Edward Schumacher-Matos, the ombudsman for NPR tasked with holding the organization accountable on questions of journalistic integrity and ethics, published a lengthy piece on Wednesday evening calling for the network to end its use of the phrase “Redskins” when discussing Washington, D.C.’s NFL team.
“My own conclusion based on the investigation that follows is that NPR should begin to purposefully disassociate itself from using the Redskins or the Washington Redskins on air and online,” wrote Schumacher-Matos.
Internally, NPR has grappled with its own use of the offensive word for months, according to Schumacher-Matos. In on-air broadcasts, journalists at the network have either tip-toed around the controversy or addressed it head on, but have largely continued to use the word in relation to the football team. Since January 2013, the network’s nationally-syndicated programming has used the word 23 times without addressing its problematic connotations, and a further 14 times while either discussing the issue or acknowledging the controversy in passing.
Editors at the network said that the decision on whether or not to keep using the word was the focus of a meeting during the most recent NFL season. “Since the name of the team is the Washington Redskins, we use that in our reporting,” Deputy Managing Editor Chuck Holmes told Schumacher-Matos.
The issue landed on the ombudsman’s desk after Weekend Edition anchor Scott Simon offered up a bit of commentary during a recent broadcast in which he discussed “the Washington football club whose team name I refuse to utter.” Listeners chimed in on both sides of the debate.
Schumacher-Matos appeared to wade into the debate a skeptic, writing that his initial reaction was to argue that it wasn’t NPR’s responsibility to advocate for a name change — even one that he accurately describes as “a racial slur” — but rather to simply report. By the end of his investigation though, Schumacher-Matos concluded that the network should seek to end its use of the word entirely, and offered his suggestions on how to phase out its usage:
The name should be avoided in Web headlines and used only infrequently in stories. Some news stories—not all—should note the name dispute in passing. Other features and analytical stories should continue to directly focus on the dispute and the use of Indian mascots by other teams, as was done this past season. Scott Simon, who has some leeway as a long-time host who also does commentaries, should be left to do what he is doing, as a major voice inside NPR reflecting a Native American view.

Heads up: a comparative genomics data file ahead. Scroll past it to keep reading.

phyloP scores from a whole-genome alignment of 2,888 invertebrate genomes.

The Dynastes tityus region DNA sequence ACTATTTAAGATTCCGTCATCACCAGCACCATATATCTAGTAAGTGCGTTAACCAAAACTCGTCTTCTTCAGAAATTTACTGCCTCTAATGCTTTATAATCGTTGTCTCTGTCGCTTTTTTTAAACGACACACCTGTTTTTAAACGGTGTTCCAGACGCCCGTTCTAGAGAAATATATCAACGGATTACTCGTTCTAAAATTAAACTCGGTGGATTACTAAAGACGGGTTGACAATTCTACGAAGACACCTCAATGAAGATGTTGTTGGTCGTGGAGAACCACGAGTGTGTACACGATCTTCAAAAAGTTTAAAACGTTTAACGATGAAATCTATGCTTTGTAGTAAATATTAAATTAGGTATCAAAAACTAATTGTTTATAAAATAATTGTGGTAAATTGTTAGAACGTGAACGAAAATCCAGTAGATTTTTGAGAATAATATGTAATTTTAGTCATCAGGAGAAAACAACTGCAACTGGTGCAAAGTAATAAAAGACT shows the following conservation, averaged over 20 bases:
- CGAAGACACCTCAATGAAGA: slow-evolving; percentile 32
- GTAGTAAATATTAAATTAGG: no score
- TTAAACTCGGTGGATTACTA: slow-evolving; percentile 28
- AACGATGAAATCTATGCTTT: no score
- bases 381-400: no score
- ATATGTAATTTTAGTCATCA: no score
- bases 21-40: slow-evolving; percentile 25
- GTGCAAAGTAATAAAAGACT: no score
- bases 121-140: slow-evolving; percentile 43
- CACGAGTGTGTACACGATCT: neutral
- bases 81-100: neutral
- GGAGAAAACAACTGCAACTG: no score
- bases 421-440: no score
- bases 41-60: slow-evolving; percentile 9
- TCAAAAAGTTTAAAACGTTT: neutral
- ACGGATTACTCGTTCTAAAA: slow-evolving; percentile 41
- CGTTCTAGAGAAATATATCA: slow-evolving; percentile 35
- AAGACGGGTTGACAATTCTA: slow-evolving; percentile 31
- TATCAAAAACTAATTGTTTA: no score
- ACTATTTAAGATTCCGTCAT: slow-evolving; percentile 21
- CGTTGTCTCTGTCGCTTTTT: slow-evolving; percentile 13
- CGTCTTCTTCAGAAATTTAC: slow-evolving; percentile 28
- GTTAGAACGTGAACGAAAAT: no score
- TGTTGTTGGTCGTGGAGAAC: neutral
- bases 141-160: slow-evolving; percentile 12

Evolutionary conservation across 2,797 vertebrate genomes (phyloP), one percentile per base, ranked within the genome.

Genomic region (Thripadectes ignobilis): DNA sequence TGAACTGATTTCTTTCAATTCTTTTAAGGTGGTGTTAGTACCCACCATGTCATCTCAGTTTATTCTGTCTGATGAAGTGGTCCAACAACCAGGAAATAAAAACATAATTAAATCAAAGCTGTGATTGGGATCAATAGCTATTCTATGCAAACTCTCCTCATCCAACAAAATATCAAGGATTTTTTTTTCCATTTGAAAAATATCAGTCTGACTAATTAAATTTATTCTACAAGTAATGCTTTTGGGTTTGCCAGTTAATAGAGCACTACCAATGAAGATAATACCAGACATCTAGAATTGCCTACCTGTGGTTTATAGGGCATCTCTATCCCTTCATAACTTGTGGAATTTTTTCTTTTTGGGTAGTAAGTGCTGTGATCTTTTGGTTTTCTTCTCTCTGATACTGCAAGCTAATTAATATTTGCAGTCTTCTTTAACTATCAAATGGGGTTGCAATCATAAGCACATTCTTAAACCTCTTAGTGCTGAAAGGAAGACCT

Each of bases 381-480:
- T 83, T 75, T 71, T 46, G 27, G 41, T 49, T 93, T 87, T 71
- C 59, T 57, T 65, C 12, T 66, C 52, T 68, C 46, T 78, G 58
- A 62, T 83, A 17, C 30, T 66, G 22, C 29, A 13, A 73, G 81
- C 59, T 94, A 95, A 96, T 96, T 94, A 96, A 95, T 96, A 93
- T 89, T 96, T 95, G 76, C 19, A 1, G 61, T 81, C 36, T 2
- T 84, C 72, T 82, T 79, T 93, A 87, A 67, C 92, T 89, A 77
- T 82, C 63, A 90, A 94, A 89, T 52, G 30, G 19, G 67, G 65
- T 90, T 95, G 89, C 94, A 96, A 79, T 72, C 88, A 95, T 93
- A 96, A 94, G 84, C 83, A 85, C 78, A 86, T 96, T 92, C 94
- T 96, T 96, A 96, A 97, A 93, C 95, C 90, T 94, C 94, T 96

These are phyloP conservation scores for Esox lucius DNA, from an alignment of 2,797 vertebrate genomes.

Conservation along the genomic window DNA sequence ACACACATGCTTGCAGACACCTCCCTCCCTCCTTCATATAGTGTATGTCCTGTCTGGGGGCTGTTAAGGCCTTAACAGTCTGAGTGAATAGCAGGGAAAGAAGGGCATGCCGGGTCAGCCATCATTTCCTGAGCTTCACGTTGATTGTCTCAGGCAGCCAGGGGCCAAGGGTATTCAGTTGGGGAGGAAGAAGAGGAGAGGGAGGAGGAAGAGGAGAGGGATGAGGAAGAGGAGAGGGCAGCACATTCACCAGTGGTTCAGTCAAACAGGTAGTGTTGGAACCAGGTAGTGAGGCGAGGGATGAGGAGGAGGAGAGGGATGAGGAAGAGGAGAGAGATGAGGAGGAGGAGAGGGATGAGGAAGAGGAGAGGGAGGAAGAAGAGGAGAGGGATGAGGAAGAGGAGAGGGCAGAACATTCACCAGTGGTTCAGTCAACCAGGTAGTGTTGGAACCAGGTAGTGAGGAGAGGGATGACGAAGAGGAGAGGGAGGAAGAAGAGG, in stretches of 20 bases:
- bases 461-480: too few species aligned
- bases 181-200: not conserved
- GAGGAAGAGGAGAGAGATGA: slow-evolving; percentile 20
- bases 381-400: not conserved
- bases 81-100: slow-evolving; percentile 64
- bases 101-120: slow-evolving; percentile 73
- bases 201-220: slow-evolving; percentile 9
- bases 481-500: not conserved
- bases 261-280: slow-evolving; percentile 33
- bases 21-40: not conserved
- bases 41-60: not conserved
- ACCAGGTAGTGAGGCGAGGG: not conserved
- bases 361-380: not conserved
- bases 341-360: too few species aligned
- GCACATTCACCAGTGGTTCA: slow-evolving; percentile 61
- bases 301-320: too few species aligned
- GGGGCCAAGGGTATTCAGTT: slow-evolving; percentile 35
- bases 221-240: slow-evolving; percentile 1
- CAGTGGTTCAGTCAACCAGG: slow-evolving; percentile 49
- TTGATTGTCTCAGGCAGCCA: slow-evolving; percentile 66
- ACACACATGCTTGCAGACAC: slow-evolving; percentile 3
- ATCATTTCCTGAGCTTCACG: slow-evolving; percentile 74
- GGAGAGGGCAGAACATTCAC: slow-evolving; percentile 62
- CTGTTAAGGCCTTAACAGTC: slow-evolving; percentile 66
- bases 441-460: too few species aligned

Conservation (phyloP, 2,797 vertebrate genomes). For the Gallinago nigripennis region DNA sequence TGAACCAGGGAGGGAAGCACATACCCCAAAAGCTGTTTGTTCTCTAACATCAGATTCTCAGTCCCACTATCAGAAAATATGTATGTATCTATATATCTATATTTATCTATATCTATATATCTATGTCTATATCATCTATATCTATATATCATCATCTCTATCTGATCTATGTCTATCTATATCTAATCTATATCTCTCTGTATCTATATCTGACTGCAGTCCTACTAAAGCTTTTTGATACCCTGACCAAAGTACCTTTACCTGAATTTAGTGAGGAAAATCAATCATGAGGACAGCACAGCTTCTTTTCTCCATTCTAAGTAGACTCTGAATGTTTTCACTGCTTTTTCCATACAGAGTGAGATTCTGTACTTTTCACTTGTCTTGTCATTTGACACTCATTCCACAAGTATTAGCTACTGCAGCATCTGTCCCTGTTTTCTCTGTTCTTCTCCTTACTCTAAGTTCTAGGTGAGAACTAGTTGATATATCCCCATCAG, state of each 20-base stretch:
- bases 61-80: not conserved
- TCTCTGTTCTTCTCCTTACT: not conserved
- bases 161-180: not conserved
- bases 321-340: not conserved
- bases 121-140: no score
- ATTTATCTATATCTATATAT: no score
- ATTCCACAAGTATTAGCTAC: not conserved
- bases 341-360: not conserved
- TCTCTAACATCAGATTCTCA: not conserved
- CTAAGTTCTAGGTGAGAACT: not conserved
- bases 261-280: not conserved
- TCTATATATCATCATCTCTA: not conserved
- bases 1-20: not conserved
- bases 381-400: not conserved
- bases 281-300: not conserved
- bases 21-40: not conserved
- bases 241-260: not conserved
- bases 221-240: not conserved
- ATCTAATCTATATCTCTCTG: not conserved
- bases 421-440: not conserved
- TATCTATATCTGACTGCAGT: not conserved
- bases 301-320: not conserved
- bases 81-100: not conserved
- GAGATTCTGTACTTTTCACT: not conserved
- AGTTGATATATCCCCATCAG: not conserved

If it adheres to its own ombudsman’s suggestions, NPR would be just the latest in a growing roster of national news outlets that have decided to stop using the term when discussing D.C’s football franchise. Sports editors and reporters at Sports Illustrated, Slate, The San Francisco Chronicle, The Philadelphia Daily News, and The Buffalo News have all come out against the name in the last year, while other notable figures ranging from NBC’s Bob Costas to President Obama have voiced their support for a name change. The Kansas City Star has long avoided the word, and ESPN ombudsman Robert Lipsyte has contemplated whether the largest network in sports should continue using the name.
Despite team owner Dan Snyder’s long-standing insistence that he will “NEVER” change the name of the team, the franchise and the league have begun to show some cracks in their façade: earlier this month ThinkProgress reported that NFL commissioner Roger Goodell secretly met with a U.S Senator to discuss changing the name, and the team has retained a powerful group of Republican strategists to try and sway public opinion on the team name.